Accelerating the Implementation of Mass Spectrometry in the Clinical Lab

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MSACL 2019 US

Palm Springs: Mar 31 - Apr 4

UNITED STATES 2019

Help Us Reach Our Educational Support Goal of $40,000
Educational Travel Grants supported in part by:
Brian Kelly, Amadeo Pesce, Danyel Tacker
&

Short Courses

MSACL hosts a diverse offering of Short Courses.

Short Courses will occur over the first three days of MSACL (Sunday, Monday, Tuesday of September 9 - 11).

Courses are NOT replicated on different days. They are single courses that span multiple days.

Course Contact Hours
Sunday PM Monday AM Lunch Monday PM Tuesday AM
LC-MS
LC-MSMS 201
Understanding and Optimization of LC-MS/MS to Develop Successful Methods for Identification and Quantitation in Complex Matrices
Robert D. Voyksner, PhD
TBD
STARTS <
Sunday
14:00-18:00
Monday
9:00-13:00
Lunch
Monday
13:00-14:00
Monday
14:00-18:00
> ENDS
Tuesday
9:00-12:30
MALDI
MALDI 103
MALDI-MS Fundamentals and its Emerging Role in Pathology and Laboratory Medicine
Mark W. Duncan, PhD & Mari L. DeMarco, PhD
TBD
STARTS <
Sunday
14:00-18:00
Monday
9:00-13:00
Lunch
Monday
13:00-14:00
Monday
14:00-18:00
> ENDS
Tuesday
9:00-12:30
Metabolomics
Metabolomics 201
Application of High Resolution Mass Spectrometry and Metabolomics in Clinical Analysis
Timothy Garrett, PhD & Erin Baker, PhD
TBD
STARTS <
Sunday
14:00-18:00
Monday
9:00-13:00
Lunch
Monday
13:00-14:00
Monday
14:00-18:00
> ENDS
Tuesday
9:00-12:30



LC-MSMS 201 :: Understanding and Optimization of LC-MS/MS to Develop Successful Methods for Identification and Quantitation in Complex Matrices

Level:2 (Intermediate)
Prerequisites:General knowledge of laboratory techniques associated with HPLC and mass spectrometry and some hands-on experience with running an LC/MS system.
Location:TBD
Instructor(s):Robert D. Voyksner, PhD

Instructor: Robert D. Voyksner, PhD

Dr. Robert D. Voyksner received his B.S. in Chemistry at Canisius College in 1978 and his Ph.D. at the University of North Carolina at Chapel Hill in 1982. He was employed at Research Triangle Institute (RTI) from 1983-2001 as the director of the mass spectrometry facility and has been responsible for developing extraction, separation and mass spectrometric methods for biologically and environmentally significant compounds. His work earned him the Presidents Award, the highest award within RTI. In 2001 he co-founded LCMS Limited in Raleigh, NC and has been the President of the company to date. Under his direction LCMS Limited is working on technological advancements in LC/MS, offering services to pharmaceutical, clinical and agrochemical industry for solving unique problems by LC/MS/MS and offering training in LC/MS/MS and MS/MS interpretation and on LC/MS/MS instrumentation. Dr Voyksner is also an Adjunct professor at the North Carolina a School of Vetinary Medicine and at The University of North Carolina School of Pharmacy.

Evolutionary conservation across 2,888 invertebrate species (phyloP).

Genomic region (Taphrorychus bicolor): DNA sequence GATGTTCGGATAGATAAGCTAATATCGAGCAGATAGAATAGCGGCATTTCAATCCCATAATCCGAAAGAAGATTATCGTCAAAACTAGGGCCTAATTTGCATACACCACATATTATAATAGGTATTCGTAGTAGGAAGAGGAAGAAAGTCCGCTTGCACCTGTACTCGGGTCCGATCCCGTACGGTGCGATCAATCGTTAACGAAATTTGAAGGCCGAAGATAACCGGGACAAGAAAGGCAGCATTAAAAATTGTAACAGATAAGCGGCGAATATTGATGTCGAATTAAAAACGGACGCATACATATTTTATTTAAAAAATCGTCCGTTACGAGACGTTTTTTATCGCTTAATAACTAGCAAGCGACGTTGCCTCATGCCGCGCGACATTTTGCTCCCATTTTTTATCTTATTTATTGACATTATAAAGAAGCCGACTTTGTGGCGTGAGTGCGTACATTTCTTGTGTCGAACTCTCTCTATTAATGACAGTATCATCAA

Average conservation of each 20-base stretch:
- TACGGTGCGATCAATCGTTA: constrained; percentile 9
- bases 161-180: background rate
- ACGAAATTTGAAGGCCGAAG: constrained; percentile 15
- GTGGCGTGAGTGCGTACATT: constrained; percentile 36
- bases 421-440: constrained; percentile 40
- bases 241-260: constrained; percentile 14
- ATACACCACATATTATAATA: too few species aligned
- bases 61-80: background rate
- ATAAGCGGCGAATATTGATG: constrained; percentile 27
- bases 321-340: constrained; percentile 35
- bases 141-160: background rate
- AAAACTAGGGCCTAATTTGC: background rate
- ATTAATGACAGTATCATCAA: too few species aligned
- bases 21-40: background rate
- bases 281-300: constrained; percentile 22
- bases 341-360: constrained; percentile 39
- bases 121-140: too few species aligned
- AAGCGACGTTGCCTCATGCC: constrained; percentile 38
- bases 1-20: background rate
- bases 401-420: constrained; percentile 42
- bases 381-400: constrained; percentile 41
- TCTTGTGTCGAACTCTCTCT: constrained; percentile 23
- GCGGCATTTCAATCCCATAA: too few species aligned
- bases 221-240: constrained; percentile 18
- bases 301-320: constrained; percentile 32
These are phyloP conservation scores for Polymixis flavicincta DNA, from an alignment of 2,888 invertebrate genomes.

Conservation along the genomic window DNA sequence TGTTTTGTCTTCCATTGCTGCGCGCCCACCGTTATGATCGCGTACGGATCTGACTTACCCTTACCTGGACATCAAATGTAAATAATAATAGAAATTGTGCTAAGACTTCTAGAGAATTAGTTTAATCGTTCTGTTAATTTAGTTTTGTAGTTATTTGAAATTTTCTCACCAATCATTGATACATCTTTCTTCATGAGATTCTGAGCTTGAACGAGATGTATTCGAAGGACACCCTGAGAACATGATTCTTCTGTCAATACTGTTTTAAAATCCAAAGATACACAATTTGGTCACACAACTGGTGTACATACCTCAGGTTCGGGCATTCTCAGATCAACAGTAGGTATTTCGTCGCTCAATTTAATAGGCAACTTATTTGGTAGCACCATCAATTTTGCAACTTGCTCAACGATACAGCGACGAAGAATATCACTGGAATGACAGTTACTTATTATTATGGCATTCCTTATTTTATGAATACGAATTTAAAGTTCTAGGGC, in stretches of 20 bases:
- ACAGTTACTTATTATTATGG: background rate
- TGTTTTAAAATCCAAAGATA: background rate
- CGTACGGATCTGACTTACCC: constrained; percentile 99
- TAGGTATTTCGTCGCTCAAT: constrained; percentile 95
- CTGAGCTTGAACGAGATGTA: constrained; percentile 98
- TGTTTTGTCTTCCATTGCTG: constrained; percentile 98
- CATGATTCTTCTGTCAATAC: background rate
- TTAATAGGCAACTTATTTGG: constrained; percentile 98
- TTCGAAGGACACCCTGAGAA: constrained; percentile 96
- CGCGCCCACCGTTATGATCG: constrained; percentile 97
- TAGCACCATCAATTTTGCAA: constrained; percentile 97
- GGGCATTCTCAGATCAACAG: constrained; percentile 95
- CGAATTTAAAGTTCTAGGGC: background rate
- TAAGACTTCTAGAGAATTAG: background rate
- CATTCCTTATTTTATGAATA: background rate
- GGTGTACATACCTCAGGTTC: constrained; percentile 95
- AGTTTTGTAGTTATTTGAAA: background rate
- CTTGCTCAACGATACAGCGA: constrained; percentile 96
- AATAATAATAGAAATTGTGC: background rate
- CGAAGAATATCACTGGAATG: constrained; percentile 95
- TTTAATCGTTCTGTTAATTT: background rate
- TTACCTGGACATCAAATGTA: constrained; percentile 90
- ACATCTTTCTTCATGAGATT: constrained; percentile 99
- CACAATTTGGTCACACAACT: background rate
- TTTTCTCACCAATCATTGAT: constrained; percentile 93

Dr. Voyksner's research in mass spectrometry has resulted in over 230 publications and presentations, primarily in the area of HPLC/MS. He has served on the Board of Directors for The American Society For Mass Spectrometry (ASMS), is on the organization committee for The Montreux LC/MS Symposium and was the organizer for the 1995, 1999, 2003 and 2007 Montreux LC/MS Symposia. Dr. Voyksner has taught over 100 courses on LC/MS, CE/MS and CID interpretation during the past 10 years for ASMS, pharmaceutical companies; ISSX, PBA, HPCE and HPLC focused meetings.

Course Contact Hours
Sunday PM Monday AM Lunch Monday PM Tuesday AM
STARTS <
Sunday
14:00-18:00
Monday
9:00-13:00
Lunch
Monday
13:00-14:00
Monday
14:00-18:00
> ENDS
Tuesday
9:00-12:30

Overview: This course is designed for the chromatographer / mass spectrometrist who want to be successful in developing methods, method optimization and solving problems using LC/MS/MS. The course covers the atmospheric pressure ionization (API) techniques of electrospray, pneumatically assisted electrospray and atmospheric pressure chemical ionization (APCI) and atmospheric pressure photo ionization (APPI) using single quadrupole, triple quadrupole, time-of-flight and ion trap mass analyzers.

Discussions of sample preparation and chromatography will target method development and optimization for the analysis of "real-world" samples by LC/MS/MS.

The course highlights the following topics with respect to optimization a method to achieve the best sensitivity, specificity and sample throughput:

  1. Optimization ionization in API techniques,
  2. understanding and minimizing matrix suppression,
  3. relative merits of various LC column lengths, particle sizes and column diameters for LC/MS/MS analysis,
  4. introduction into the interpretation of MS/MS spectra,
  5. important issues in LC/MS/MS quantitation, and
  6. optimization of an quantitative analysis.

Applications of LC/MS/MS to analyze compounds of clinical interest in biological matrices will be discussed throughout the course to emphasize the topics covered.

EarlyBird
Deadline
Jan 31, 2019
Regular
Deadline
Feb 20, 2019
After
Feb 20, 2019
Student / Post-Doc (Trainee)$80$96$135
Academic / Non-Profit$240$288$405
Commercial / Industry$400$480$670
*Short Course Registration is separate from Conference Registration.



MALDI 103 :: MALDI-MS Fundamentals and its Emerging Role in Pathology and Laboratory Medicine

Level:1-2 (Beginner - Intermediate)
Prerequisites:Attendees should have some background in mass spectrometry and the basics of clinical and/or analytical chemistry, but this is not essential.
Location:TBD
Instructor(s):Mark W. Duncan, PhD & Mari L. DeMarco, PhD

Co-Instructor: Mark W. Duncan, PhD

Biodesix Inc, Boulder, CO, USA

Mark Duncan’s research interests include clinical mass spectrometry, biomarker development and MALDI-MS. He is senior director of proteomic technology development at Biodesix Inc., and a visiting professor of medicine at the University of Colorado. He has extensive experience in the application of MALDI-MS, both as a qualitative and a quantitative tool.

Co-Instructor: Mari L. DeMarco, PhD DABCC FACB FCACB

Clinical Associate Professor, Department of Pathology and Laboratory Medicine, University of British Columbia, Vancouver, Canada; Michael Smith Foundation for Health Research Scholar

Mari DeMarco’s clinical service focuses on development of novel mass spectrometry assays in support of the clinical laboratory at St Paul's Hospital, Providence Health Care. Her research lab develops strategies for quantitative MS workflows for protein biomarkers and leverages MALDI-TOF MS instrumentation for assay design and implementation.

Course Contact Hours
Sunday PM Monday AM Lunch Monday PM Tuesday AM
STARTS <
Sunday
14:00-18:00